In saying that, I can see where the mother in the article was coming from. In another eight years, I’m not sure that I’ll be comfortable buying a book for my son if it’s full of sex, violence, and drug abuse. But I actually think that the problem is not the books themselves. The problem is that most adults have no idea what age group YA is really aimed at, and where to look for alternatives. After all, if you don’t keep up to date with the publishing or book industries (and why would most people?) then you have to rely on booksellers to educate you. And not all of them are very good.

I think that’s the real tragedy here. Yes, there are more “dark” books aimed at teenagers. But there should be plenty of people (booksellers, librarians, reading guides, etc) available to help Goldilocks find the book that’s Just Right.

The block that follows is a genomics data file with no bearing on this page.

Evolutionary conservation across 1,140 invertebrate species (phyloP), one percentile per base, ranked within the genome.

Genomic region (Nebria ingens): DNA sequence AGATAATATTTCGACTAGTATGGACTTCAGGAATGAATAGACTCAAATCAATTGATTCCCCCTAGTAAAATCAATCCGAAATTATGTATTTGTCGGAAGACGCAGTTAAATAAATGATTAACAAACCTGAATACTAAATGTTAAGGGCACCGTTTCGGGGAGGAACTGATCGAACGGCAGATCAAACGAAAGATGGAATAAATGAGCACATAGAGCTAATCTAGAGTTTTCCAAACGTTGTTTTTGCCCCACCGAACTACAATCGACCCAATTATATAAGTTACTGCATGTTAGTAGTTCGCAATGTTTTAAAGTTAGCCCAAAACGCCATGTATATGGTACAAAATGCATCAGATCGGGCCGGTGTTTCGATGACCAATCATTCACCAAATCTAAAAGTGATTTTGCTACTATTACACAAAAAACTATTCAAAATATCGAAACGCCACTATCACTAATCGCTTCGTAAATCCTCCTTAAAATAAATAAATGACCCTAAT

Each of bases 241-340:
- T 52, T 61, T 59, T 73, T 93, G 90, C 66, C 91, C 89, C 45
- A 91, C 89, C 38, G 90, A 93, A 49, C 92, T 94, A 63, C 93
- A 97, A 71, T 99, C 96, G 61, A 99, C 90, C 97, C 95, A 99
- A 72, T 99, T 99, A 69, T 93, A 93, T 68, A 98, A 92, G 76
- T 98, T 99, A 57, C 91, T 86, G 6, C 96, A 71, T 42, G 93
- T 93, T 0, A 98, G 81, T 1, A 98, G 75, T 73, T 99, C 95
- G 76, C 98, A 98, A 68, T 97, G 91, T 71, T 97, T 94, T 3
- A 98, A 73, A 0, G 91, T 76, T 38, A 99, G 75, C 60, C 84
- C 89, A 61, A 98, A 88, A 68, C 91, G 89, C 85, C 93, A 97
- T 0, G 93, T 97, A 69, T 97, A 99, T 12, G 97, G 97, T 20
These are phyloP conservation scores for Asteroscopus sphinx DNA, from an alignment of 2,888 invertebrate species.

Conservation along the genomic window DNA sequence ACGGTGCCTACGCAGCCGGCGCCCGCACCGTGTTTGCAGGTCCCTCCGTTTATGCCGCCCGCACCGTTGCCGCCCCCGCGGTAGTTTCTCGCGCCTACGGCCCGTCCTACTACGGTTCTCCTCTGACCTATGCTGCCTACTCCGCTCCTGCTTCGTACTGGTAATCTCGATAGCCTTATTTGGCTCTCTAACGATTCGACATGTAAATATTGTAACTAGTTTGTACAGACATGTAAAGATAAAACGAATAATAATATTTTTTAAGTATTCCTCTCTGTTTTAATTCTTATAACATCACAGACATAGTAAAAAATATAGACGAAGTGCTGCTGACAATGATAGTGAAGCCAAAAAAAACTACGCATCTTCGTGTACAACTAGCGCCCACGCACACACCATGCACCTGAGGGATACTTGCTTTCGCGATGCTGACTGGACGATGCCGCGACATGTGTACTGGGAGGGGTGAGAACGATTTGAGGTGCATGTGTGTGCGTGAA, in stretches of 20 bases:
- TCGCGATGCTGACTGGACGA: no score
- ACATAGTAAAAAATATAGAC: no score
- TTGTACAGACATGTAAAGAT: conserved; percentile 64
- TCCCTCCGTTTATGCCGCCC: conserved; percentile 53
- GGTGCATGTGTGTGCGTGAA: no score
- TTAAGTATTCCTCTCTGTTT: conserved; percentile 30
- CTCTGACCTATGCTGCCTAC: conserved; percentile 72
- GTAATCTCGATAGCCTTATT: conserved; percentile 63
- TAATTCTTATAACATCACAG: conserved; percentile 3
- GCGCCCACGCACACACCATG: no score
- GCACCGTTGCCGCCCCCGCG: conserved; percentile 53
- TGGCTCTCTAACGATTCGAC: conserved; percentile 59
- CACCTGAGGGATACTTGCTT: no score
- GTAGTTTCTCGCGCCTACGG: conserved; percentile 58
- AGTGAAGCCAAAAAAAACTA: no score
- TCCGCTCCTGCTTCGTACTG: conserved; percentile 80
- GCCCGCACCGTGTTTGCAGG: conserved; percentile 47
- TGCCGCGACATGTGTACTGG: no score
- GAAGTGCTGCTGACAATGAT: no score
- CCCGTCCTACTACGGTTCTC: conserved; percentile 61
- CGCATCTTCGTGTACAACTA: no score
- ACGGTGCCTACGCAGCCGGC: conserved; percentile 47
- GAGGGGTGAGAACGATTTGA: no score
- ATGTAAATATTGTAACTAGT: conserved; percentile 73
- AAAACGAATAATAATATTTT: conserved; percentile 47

As an aside, I also think that classifying  YA as “books aimed at 13 to 18 year olds” is too broad a category. While some 13 year olds might be read for those darker books (like I was), there’s a large percentage who aren’t. And most 18 year olds are so busy trying to establish their credentials as “Real” adults that you’ll never get them within 10 feet of anything labelled Young Adult. I think that the majority of YA fiction is really geared towards 14-17 year olds, with a percentage of people on either side of that age range included.

There’s a really big difference between a 13-year-old and an 18-year-old, whether you’re talking reading experience, life experience, or overall world view. Don’t believe me? What’s your first, gut reaction to the following sentence:

My 18-year-old son is dating your 13-year-old daughter.


Filed under Opinion, Writing